A young man came out of the diner and walked across the street, holding a coffee to-go cup and a small white paper bag. He came right to the bench, but at the last minute, his eyes seemed to skitter away, and he looked down at David instead. “Hello.”
David wagged his stub of a tail, and he looked at the white bag with interest. “The waitress, she brought me an extra biscuit. I thought you might like it. I have some coffee too. I used cream and sugar. I hope that’s okay.”
It took Ben a moment to realize this boy with his tired eyes and lined face was actually bringing him a biscuit and coffee. What was this? Maybe he was going to talk about being saved? “Well, thank you. I like biscuits.” It seemed lame, but Ben wasn’t really sure what was going on, and he didn’t want to seem too encouraging.
“All of us, we’re just one step away, you know? I totally get how it could have happened.”
One step away from what? He was young, maybe twenty-three or -four, but his face was lined like he was in pain. He looked like he’d been walking around Atlanta with broken ribs or had just gotten out of traction. Ben reached out and took the biscuit and coffee. “I’m Ben. This is David.” He gestured toward the little dog. David got a scratch between the ears.
“I’m Eli,” he said. Then Ben thought he heard the kid mumbling to himself, “Eli is a busboy, Eli is a busboy.”
“Eli, Ben, and David. If we formed a band, we could call ourselves the Old Testaments.”
Eli looked alarmed at this and took a step away, like he was getting ready to run for it. Ben thought he looked like a kid who was easily spooked. Maybe religious jokes weren’t appropriate around here? This deep into the Deep South, who knew. He could barely understand them when they talked. The local accent was so thick he thought people sounded like they were trying to talk around a mouthful of honey and peanut butter. This boy, though, his accent was charming, slow and green as a summer meadow.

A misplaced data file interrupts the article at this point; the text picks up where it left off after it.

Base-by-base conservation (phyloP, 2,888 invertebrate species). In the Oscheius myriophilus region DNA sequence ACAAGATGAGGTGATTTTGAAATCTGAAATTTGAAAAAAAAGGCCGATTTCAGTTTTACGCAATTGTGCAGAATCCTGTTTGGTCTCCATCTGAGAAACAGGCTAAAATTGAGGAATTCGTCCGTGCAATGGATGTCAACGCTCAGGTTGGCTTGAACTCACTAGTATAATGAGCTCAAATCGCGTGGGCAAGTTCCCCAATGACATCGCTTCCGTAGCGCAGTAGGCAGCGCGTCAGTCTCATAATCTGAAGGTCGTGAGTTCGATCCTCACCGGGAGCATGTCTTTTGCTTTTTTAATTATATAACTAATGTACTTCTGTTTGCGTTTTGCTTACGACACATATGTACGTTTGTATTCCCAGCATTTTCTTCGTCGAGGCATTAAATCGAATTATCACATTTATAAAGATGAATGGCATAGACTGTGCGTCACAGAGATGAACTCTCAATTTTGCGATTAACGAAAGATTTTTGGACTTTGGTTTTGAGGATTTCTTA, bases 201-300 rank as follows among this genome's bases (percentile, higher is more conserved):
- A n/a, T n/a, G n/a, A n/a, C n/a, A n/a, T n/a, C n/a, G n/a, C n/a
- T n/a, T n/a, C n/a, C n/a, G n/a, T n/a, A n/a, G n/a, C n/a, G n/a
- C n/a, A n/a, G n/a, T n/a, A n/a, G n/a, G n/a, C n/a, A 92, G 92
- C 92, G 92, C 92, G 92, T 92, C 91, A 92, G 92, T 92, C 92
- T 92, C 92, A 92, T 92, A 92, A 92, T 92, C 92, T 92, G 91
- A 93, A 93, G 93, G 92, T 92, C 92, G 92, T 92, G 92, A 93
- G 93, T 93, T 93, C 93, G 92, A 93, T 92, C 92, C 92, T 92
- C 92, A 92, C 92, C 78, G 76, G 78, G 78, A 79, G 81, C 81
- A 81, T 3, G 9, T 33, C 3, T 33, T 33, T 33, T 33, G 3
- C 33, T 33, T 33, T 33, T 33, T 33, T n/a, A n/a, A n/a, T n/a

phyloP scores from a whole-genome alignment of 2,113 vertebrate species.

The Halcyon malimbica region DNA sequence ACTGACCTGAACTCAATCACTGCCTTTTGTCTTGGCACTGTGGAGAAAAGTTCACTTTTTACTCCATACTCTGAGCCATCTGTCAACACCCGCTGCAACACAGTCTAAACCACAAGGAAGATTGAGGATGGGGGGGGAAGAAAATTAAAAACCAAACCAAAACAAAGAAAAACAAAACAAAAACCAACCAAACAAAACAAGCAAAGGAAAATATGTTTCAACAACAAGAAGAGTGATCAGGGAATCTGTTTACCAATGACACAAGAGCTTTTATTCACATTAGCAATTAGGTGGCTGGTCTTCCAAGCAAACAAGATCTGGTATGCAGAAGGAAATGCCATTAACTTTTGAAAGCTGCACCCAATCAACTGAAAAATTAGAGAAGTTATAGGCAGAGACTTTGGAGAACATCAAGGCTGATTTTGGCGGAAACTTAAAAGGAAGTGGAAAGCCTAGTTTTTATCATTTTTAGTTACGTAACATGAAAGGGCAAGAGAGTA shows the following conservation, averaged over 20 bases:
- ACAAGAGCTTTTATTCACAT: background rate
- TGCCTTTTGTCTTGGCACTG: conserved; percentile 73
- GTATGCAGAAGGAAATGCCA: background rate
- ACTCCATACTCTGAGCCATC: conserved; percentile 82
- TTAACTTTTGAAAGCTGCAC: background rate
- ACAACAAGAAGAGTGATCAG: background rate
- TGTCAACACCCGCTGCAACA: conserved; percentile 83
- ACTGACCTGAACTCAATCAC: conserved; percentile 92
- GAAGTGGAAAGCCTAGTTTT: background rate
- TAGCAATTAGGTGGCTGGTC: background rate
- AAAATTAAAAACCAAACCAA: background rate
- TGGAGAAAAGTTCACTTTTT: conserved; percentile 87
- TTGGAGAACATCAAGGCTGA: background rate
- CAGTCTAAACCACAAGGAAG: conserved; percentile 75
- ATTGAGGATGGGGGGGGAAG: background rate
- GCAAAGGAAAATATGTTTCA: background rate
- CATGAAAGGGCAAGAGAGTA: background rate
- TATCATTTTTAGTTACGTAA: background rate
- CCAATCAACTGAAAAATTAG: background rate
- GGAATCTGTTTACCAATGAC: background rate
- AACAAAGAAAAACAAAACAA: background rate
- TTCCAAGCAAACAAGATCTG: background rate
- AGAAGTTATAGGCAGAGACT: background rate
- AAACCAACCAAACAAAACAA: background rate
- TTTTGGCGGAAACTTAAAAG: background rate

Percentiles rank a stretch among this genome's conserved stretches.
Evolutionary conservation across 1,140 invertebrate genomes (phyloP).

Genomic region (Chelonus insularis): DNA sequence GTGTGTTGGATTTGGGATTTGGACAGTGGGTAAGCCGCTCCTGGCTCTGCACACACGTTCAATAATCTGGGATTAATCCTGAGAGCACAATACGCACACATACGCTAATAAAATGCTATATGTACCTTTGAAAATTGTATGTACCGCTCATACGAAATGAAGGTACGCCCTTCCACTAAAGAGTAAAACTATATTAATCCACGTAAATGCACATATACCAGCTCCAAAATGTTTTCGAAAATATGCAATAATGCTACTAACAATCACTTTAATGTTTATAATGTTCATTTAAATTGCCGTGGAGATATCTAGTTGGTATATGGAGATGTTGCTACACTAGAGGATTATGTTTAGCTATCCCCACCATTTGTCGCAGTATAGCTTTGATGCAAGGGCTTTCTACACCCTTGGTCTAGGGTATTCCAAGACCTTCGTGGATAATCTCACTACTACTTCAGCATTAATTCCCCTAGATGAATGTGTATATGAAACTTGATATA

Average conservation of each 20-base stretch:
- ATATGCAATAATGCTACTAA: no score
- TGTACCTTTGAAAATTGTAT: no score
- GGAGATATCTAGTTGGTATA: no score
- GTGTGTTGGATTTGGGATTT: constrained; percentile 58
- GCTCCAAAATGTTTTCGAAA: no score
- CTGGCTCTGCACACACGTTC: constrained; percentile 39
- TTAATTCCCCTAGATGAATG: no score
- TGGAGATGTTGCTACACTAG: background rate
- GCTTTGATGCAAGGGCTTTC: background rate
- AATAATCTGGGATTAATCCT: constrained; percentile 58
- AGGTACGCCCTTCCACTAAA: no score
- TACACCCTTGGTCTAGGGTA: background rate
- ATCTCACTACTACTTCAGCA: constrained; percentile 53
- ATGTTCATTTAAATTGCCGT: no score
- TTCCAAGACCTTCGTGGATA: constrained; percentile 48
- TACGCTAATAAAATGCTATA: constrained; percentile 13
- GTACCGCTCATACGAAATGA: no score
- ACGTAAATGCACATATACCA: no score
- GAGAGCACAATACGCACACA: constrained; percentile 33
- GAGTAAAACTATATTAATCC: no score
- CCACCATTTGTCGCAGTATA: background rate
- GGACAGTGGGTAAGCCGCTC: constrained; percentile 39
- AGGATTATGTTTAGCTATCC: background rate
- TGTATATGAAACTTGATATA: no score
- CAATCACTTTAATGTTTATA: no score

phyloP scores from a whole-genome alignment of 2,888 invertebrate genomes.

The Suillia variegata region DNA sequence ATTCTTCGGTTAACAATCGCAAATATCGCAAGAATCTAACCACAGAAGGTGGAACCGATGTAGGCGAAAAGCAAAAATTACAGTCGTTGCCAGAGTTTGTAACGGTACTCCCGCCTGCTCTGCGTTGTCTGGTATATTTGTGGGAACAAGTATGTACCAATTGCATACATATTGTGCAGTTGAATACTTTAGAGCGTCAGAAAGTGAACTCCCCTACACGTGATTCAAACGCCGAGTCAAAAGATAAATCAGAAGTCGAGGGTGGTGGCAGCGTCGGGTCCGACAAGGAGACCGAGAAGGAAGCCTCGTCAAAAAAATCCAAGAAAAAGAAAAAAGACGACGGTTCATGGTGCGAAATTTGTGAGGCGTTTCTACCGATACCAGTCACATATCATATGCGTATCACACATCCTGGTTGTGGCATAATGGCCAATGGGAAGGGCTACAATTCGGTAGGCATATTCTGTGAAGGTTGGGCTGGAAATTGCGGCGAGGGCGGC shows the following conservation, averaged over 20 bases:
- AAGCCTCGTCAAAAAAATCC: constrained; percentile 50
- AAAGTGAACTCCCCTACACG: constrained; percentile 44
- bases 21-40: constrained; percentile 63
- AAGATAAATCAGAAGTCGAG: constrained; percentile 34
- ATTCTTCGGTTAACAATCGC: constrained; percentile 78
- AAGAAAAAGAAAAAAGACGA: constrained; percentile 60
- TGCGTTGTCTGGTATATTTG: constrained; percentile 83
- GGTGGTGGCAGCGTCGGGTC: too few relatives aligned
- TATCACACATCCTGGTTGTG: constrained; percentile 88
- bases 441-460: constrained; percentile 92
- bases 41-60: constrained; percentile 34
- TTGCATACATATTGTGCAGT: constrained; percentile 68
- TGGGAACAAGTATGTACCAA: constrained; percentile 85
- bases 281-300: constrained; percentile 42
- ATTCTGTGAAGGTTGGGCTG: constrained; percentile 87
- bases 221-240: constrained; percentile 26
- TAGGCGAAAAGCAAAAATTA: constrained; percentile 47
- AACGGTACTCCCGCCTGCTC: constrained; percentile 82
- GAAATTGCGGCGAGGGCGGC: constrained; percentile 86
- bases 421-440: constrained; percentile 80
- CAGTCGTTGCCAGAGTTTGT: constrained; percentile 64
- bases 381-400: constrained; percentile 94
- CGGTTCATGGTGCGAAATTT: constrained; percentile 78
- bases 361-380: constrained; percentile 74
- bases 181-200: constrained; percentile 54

Ben gestured to the sketchpad on his lap. “Have you ever seen a manatee? I always thought that they looked like an alien life-form. Like maybe when the aliens beamed people up, they left manatees in their place.”
Eli took another step away. “Actually I know this lady who looks a bit like a manatee. They seem real gentle and friendly, but something tells you not to screw with them.” He closed his eyes, reached up and rubbed his forehead, like he had a headache. “Well, see you.” David got another little pet.
“Thanks again for the biscuit and coffee,” Ben said, watching him head off down Tye. It wasn’t until he saw a dollar bill tucked under David’s collar that he clicked on the fact that the kid thought he was homeless. And he’d brought him coffee and a biscuit.
Sarah Black is a writer, artist, veteran, and mom. She writes about vets and artists, because those are the people she knows the best. She has recently moved back to the Virginia mountains, after a lifetime of roaming around.